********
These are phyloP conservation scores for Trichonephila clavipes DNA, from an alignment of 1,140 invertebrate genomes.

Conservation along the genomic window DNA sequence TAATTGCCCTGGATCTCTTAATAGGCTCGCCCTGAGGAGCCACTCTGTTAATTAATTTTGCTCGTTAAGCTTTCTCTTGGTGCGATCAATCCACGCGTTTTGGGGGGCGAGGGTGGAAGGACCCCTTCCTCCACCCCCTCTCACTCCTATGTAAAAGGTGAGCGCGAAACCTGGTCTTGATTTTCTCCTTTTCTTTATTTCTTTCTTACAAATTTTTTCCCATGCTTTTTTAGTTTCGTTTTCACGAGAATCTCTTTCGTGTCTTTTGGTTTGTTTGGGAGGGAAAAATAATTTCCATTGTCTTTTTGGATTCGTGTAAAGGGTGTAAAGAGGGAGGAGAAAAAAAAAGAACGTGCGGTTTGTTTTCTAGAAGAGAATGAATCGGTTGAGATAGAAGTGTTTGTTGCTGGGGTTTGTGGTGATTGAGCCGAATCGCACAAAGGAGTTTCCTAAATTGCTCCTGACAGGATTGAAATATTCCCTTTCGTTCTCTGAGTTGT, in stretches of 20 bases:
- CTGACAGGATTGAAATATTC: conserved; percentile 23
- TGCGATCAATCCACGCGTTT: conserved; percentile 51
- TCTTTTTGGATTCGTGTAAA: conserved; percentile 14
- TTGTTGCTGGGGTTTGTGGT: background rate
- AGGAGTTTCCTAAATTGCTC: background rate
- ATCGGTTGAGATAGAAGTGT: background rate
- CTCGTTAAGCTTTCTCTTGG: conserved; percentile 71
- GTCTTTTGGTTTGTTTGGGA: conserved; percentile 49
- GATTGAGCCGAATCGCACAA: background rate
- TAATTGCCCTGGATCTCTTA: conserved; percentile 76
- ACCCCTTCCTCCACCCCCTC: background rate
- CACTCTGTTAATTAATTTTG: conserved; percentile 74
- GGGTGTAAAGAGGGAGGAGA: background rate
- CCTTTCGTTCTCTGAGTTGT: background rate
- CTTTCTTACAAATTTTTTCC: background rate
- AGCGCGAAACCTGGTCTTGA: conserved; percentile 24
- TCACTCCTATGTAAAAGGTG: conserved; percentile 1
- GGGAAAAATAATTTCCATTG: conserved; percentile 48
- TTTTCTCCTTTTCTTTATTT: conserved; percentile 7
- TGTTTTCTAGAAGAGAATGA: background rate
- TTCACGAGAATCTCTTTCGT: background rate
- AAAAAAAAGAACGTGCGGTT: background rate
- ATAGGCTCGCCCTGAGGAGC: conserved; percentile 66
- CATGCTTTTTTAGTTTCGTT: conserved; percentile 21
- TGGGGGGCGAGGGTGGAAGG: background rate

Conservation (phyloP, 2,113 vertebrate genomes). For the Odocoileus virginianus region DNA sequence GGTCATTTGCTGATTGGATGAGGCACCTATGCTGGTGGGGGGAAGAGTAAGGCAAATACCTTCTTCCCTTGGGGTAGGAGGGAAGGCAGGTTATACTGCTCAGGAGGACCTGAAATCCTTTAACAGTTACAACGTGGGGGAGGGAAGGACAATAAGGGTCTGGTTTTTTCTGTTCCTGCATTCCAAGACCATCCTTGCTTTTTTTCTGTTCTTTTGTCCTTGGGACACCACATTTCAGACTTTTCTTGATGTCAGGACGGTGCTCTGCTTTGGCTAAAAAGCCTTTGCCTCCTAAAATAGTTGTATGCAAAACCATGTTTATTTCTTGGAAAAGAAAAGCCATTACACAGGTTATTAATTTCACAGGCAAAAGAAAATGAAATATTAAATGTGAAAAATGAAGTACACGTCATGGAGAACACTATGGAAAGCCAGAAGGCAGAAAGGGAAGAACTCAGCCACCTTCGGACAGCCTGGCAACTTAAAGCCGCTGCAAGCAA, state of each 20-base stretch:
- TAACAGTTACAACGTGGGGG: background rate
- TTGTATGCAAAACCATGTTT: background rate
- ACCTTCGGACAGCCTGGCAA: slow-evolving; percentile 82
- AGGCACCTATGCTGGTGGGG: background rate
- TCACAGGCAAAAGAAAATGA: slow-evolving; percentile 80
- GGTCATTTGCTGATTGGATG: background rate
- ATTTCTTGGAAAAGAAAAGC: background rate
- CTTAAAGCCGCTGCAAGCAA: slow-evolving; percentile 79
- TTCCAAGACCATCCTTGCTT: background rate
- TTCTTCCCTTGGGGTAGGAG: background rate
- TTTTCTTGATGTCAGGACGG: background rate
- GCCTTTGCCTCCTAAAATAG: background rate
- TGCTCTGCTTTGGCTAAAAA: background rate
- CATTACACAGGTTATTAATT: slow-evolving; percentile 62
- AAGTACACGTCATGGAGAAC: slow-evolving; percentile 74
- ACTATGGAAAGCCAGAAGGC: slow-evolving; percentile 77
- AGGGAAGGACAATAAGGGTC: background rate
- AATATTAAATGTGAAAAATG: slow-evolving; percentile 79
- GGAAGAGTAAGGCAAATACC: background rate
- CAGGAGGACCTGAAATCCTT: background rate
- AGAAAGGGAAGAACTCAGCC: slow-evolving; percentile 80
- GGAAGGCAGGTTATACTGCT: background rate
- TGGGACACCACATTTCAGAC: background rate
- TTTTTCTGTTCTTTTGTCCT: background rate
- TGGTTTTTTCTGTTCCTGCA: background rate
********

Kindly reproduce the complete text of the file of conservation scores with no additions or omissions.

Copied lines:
These are phyloP conservation scores for Trichonephila clavipes DNA, from an alignment of 1,140 invertebrate genomes.

Conservation along the genomic window DNA sequence TAATTGCCCTGGATCTCTTAATAGGCTCGCCCTGAGGAGCCACTCTGTTAATTAATTTTGCTCGTTAAGCTTTCTCTTGGTGCGATCAATCCACGCGTTTTGGGGGGCGAGGGTGGAAGGACCCCTTCCTCCACCCCCTCTCACTCCTATGTAAAAGGTGAGCGCGAAACCTGGTCTTGATTTTCTCCTTTTCTTTATTTCTTTCTTACAAATTTTTTCCCATGCTTTTTTAGTTTCGTTTTCACGAGAATCTCTTTCGTGTCTTTTGGTTTGTTTGGGAGGGAAAAATAATTTCCATTGTCTTTTTGGATTCGTGTAAAGGGTGTAAAGAGGGAGGAGAAAAAAAAAGAACGTGCGGTTTGTTTTCTAGAAGAGAATGAATCGGTTGAGATAGAAGTGTTTGTTGCTGGGGTTTGTGGTGATTGAGCCGAATCGCACAAAGGAGTTTCCTAAATTGCTCCTGACAGGATTGAAATATTCCCTTTCGTTCTCTGAGTTGT, in stretches of 20 bases:
- CTGACAGGATTGAAATATTC: conserved; percentile 23
- TGCGATCAATCCACGCGTTT: conserved; percentile 51
- TCTTTTTGGATTCGTGTAAA: conserved; percentile 14
- TTGTTGCTGGGGTTTGTGGT: background rate
- AGGAGTTTCCTAAATTGCTC: background rate
- ATCGGTTGAGATAGAAGTGT: background rate
- CTCGTTAAGCTTTCTCTTGG: conserved; percentile 71
- GTCTTTTGGTTTGTTTGGGA: conserved; percentile 49
- GATTGAGCCGAATCGCACAA: background rate
- TAATTGCCCTGGATCTCTTA: conserved; percentile 76
- ACCCCTTCCTCCACCCCCTC: background rate
- CACTCTGTTAATTAATTTTG: conserved; percentile 74
- GGGTGTAAAGAGGGAGGAGA: background rate
- CCTTTCGTTCTCTGAGTTGT: background rate
- CTTTCTTACAAATTTTTTCC: background rate
- AGCGCGAAACCTGGTCTTGA: conserved; percentile 24
- TCACTCCTATGTAAAAGGTG: conserved; percentile 1
- GGGAAAAATAATTTCCATTG: conserved; percentile 48
- TTTTCTCCTTTTCTTTATTT: conserved; percentile 7
- TGTTTTCTAGAAGAGAATGA: background rate
- TTCACGAGAATCTCTTTCGT: background rate
- AAAAAAAAGAACGTGCGGTT: background rate
- ATAGGCTCGCCCTGAGGAGC: conserved; percentile 66
- CATGCTTTTTTAGTTTCGTT: conserved; percentile 21
- TGGGGGGCGAGGGTGGAAGG: background rate

Conservation (phyloP, 2,113 vertebrate genomes). For the Odocoileus virginianus region DNA sequence GGTCATTTGCTGATTGGATGAGGCACCTATGCTGGTGGGGGGAAGAGTAAGGCAAATACCTTCTTCCCTTGGGGTAGGAGGGAAGGCAGGTTATACTGCTCAGGAGGACCTGAAATCCTTTAACAGTTACAACGTGGGGGAGGGAAGGACAATAAGGGTCTGGTTTTTTCTGTTCCTGCATTCCAAGACCATCCTTGCTTTTTTTCTGTTCTTTTGTCCTTGGGACACCACATTTCAGACTTTTCTTGATGTCAGGACGGTGCTCTGCTTTGGCTAAAAAGCCTTTGCCTCCTAAAATAGTTGTATGCAAAACCATGTTTATTTCTTGGAAAAGAAAAGCCATTACACAGGTTATTAATTTCACAGGCAAAAGAAAATGAAATATTAAATGTGAAAAATGAAGTACACGTCATGGAGAACACTATGGAAAGCCAGAAGGCAGAAAGGGAAGAACTCAGCCACCTTCGGACAGCCTGGCAACTTAAAGCCGCTGCAAGCAA, state of each 20-base stretch:
- TAACAGTTACAACGTGGGGG: background rate
- TTGTATGCAAAACCATGTTT: background rate
- ACCTTCGGACAGCCTGGCAA: slow-evolving; percentile 82
- AGGCACCTATGCTGGTGGGG: background rate
- TCACAGGCAAAAGAAAATGA: slow-evolving; percentile 80
- GGTCATTTGCTGATTGGATG: background rate
- ATTTCTTGGAAAAGAAAAGC: background rate
- CTTAAAGCCGCTGCAAGCAA: slow-evolving; percentile 79
- TTCCAAGACCATCCTTGCTT: background rate
- TTCTTCCCTTGGGGTAGGAG: background rate
- TTTTCTTGATGTCAGGACGG: background rate
- GCCTTTGCCTCCTAAAATAG: background rate
- TGCTCTGCTTTGGCTAAAAA: background rate
- CATTACACAGGTTATTAATT: slow-evolving; percentile 62
- AAGTACACGTCATGGAGAAC: slow-evolving; percentile 74
- ACTATGGAAAGCCAGAAGGC: slow-evolving; percentile 77
- AGGGAAGGACAATAAGGGTC: background rate
- AATATTAAATGTGAAAAATG: slow-evolving; percentile 79
- GGAAGAGTAAGGCAAATACC: background rate
- CAGGAGGACCTGAAATCCTT: background rate
- AGAAAGGGAAGAACTCAGCC: slow-evolving; percentile 80
- GGAAGGCAGGTTATACTGCT: background rate
- TGGGACACCACATTTCAGAC: background rate
- TTTTTCTGTTCTTTTGTCCT: background rate
- TGGTTTTTTCTGTTCCTGCA: background rate